A burr. This fruit attaches to animal fur via the hooks on its surface to improve distribution. Velcro is an example of a biomimetic invention which has copied burrs and uses small flexible hooks to reversibly attach to fluffy surfaces. Zephyris CC BY-SA 3.0

Ingraining ‘Nature’ into ‘Human Nature’

By Shreya Bhagwat

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In 1941, a Swiss engineer named George de Mestral was hunting with his Irish Pointer in the Jura mountains when he encountered tenacious cockleburs adhering to his pant legs and to his dog’s fur. When he examined the burrs under magnification, he found their sticking property was the result of many structures shaped like little hooks. His observation ignited the idea for the extremely useful hook-and-loop fastening innovation we know as Velcro, an invention that was used in astronauts’ suits.

The Velcro story is a well-known example of how Nature has perfected efficient and sustainable designs through billions of years of adaptation and material optimization. The approach of taking inspiration from these biological entities honed from natural selection, and translating its principles into engineering solutions is called biomimicry, or biomimetic design, which means ‘imitation of the living’. Through the mimicry of the models, systems, and elements of nature we can solve complex problems and move away from linear systems to regenerative ones and on to a sustainable future.

TGoeller, Public domain / RepairWindshield, CC BY-SA 4.0

Spider web windshield glass is another inspired example of biomimicry design construction. A spider’s web, an extruded silk fractal pattern created by a spider to catch its prey, is one of the strongest designs in nature. The webbing pattern has been copied by automotive industries so that even if the windshields crack, they do not shatter.

National Marine Sanctuaries / Eric Titcombe, CC BY 2.0

The agility of humpback whales and the hydrodynamics of their flippers inspired the design of wind turbines, offering yet another example of novel and effective solutions that can be developed by emulating nature. The ridges on the pectoral fins of humpback whales create an aerodynamic flow in water. The inspired tubercle-lined design is now the efficient shape of wind turbine blades that capture more energy from both wind and water.

Jakub Hałun, CC BY-SA 3.0

Across cultures, the beautiful, fragrant lotus flower, one of the oldest plants on the planet, is a sacred symbol of purity and the Divine. In both Hindu and Buddhist traditions the Buddha sits symbolically at the center of the flower. Thich Nhat Hanh said, “No mud, no lotus”, referring to how the aquatic plant rises out of the mud into a pristine flower floating on the surface of the water, symbolically representing detachment from physical desire and materialism. How does the flower stay perfectly clean?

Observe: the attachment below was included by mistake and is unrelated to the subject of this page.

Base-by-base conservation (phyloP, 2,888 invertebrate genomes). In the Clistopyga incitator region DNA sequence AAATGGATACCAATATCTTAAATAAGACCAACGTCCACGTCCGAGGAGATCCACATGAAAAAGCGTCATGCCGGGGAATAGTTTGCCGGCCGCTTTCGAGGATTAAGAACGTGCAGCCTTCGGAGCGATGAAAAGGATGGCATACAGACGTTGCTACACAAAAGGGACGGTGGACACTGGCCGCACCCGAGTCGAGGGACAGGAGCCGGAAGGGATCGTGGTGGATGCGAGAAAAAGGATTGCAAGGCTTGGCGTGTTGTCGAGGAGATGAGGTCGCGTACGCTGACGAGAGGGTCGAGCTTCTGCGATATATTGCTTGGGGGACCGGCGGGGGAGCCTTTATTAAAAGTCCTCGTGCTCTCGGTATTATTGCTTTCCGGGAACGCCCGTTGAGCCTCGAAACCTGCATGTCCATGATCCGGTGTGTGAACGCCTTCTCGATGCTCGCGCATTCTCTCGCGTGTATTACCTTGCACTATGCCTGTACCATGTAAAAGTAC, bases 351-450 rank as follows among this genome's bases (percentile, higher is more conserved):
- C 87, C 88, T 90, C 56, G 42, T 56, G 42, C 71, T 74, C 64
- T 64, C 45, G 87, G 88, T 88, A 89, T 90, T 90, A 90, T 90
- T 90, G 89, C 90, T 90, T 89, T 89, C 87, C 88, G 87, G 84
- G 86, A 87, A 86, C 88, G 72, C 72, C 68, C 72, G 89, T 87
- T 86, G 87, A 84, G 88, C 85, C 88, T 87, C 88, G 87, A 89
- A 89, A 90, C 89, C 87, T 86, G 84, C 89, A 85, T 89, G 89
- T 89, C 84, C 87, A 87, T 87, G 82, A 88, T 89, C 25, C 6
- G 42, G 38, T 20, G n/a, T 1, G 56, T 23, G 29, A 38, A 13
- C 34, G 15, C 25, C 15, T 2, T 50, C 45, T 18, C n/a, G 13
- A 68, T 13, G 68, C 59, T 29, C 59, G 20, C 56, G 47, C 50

This happens because the flower’s leaves have amazing self-cleaning and water-repellant properties. The surface chemistry and nano-architecture give the leaves ultra-hydrophobicity. Dirt particles are collected by the water droplets due to micro- and nanoscopic architecture on the surface that reduces the adhesion of the water droplet. Upon these biomimetic nanostructures, there is the presence of epicuticular waxes; they are hydrophobic and form a second layer. The properties, repellent of water, dirt, and other bacteria are also found in butterfly wings and moth’s eyes. These superhydrophobic materials and surface coatings with their self-cleaning and water-repellent behaviors, advance fabrication strategies and have applications reducing drag, oil-water separation anti-icing, anti-fogging, and more. And how is this used for humans?

Biomimicry pushes us to act on our inspiration from nature, and its properties, designs, and surface textures to find better solutions and make them sustainable and regenerative. Biomimicry not only provides innovative solutions but also promotes a deeper understanding and appreciation of the natural world. It encourages sustainable practices by demonstrating the efficiency of natural systems and the potential for creating products and technologies that are in harmony with the environment. It will be our duty to not disrupt nature, to coexist with nature as go on with our lives, and to give back to the environment, taking steps towards a greener lifestyle.

By seeking solutions that work with nature rather than against it, biomimicry offers a promising pathway toward more ecologically responsible and technologically advanced societies.

Shreya Bhagwat is a student at the National Institute of Fashion Technology, Bhubaneswar, India, with a specialization in product design and experience.  She is passionate about our planet and is striving to make changes for good. She can be contacted through LinkedIn: https://www.linkedin.com/in/shreya-bhagwat-1716b1218/

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